One of the things that I’ve still noticed, though, is that even though there are definitely more depictions of, of mental illness and struggles, and people are being more open with it, I see so many people on Twitter and Instagram, like, sharing what they’re going through. But at the same time I am. I feel like I’m also seeing like, I guess I guess it’s the false concern, kind of thought where people like want to know how you’re doing. But also they don’t actually. Right. So what are things? I mean, I feel like those of us who struggle with these things, we’re already, we’re already doing a lot of the heavy lifting here to try and D stigmatize it while also dealing with the actual struggles. How can we help those people understand better on their own?
Yeah, I mean, I think to start, if you’re not somebody who has a mental illness, the really simple way that you can help is being really mindful about the language that you’re using. I still hear people referring to themselves as OCD because they like to have something organized, which is not at that is not representative of what it is like to have OCD and OCD is very much a spectrum. So it’s kind of reductive to still have that term going around. or hearing people using the term crazy or psycho when there are other way more fun words that you could use, like absurd, or bananas, or just like straight up fucked up. Like, there are a lot more things. Oh, bonkers is another one of my favorites. But I think I think another thing that could go a long ways to just be open and available to people in your life who have mental illness and to let them share their stories without any sort of judgment or, or without you trying to make it better. Because at that point, if I’m sharing about where my anxieties at, or my depression is that I don’t need you to tell me to try and get me to calm down or tell me it’s gonna be good. I really am just looking for an excuse to vent and and take a load off.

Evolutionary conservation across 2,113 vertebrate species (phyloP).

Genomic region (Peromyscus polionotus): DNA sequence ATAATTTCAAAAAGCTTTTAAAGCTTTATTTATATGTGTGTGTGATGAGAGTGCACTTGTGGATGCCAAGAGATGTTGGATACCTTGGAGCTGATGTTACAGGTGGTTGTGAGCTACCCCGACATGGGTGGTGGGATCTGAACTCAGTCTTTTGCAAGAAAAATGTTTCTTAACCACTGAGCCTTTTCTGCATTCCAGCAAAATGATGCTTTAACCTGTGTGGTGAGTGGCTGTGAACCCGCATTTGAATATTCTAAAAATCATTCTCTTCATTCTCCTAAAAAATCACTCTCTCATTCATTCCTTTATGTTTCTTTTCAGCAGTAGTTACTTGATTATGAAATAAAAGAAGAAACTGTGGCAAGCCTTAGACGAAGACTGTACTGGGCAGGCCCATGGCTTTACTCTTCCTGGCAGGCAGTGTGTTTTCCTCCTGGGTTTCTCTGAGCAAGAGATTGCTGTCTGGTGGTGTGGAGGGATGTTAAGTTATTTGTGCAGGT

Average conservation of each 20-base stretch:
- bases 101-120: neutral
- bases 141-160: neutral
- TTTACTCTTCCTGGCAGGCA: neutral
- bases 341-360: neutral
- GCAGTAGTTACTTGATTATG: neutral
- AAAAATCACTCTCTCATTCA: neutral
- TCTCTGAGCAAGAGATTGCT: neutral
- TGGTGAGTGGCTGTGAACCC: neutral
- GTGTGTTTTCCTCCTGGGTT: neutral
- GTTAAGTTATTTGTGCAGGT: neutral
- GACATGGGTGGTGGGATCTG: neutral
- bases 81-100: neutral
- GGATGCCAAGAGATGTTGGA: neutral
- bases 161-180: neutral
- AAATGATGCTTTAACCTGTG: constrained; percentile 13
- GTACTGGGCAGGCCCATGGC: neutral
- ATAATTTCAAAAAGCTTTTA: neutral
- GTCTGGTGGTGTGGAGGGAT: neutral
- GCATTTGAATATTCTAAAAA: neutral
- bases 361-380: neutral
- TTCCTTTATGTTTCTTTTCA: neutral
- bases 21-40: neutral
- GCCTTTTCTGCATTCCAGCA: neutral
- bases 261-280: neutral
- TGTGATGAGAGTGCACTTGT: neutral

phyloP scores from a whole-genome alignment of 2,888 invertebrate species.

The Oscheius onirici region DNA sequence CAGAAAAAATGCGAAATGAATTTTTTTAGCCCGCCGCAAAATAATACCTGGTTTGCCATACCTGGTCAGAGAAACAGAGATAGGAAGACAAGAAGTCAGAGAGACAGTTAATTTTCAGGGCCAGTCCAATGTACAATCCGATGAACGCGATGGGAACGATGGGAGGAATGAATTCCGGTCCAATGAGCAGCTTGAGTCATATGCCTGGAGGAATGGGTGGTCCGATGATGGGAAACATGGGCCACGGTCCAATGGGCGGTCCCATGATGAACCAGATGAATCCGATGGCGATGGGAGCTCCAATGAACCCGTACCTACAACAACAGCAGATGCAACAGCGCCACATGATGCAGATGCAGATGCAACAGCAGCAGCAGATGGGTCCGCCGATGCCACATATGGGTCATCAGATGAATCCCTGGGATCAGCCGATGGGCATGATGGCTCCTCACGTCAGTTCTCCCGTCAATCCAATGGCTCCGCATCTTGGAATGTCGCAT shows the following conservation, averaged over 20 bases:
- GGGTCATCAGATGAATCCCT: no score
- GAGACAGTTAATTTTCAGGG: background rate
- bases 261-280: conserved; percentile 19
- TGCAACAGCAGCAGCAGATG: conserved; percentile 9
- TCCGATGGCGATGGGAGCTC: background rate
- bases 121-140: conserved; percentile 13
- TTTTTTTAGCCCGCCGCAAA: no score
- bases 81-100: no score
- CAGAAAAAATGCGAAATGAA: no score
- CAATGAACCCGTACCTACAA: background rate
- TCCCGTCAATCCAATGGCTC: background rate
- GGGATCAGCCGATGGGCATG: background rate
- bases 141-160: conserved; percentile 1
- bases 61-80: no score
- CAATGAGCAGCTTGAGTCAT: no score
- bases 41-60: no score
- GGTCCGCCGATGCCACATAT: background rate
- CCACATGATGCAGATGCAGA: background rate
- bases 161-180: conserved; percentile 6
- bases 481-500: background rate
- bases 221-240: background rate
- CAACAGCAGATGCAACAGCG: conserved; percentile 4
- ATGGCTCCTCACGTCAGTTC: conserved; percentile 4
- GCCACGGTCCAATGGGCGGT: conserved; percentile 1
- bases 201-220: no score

You just need somebody to listen.
Yeah, he’s your problem. Yes,
I just need a witness.
I also like if you ask me how I’m doing, and the answer is not fine. Like I’m not doing great. I also don’t like that doesn’t mean that I’m about to like, dive off the deep end, right?
because I do feel like like I had a friend who she put up. she’s she’s struggling with some infertility, and like she was just really frustrated with it. One day, I don’t know, she put something up on her Instagram stories. And then like three minutes later, she took it down because she was like, she texted me she was like, because I know, if my mother sees it, then she’ll be like, Oh, my God, what’s wrong? And like, that’s what you don’t need? Is that kind of thing where you’re like, how are you doing? Not great. Oh, my God. Like that is not the reaction we’re looking for.
Right. I think that sometimes when people ask me how I am, and I’ll just say fine, because I don’t. I don’t want to get into that conversation. Yeah,
yeah. Easier to say fine sometimes. Definitely not. Yeah,
yeah. I mean, yeah. But I think we could also do pretty well to normalize having negative answers to that question. Let me say that I’m not doing okay. without you having to check in on on me and I think it I think when you make a big fuss over somebody who is just sharing that they’re having a rough time, it can do more harm than good. It can cause that person to not actually share how they’re feeling with you because the last time they did it, they got an over the top reaction,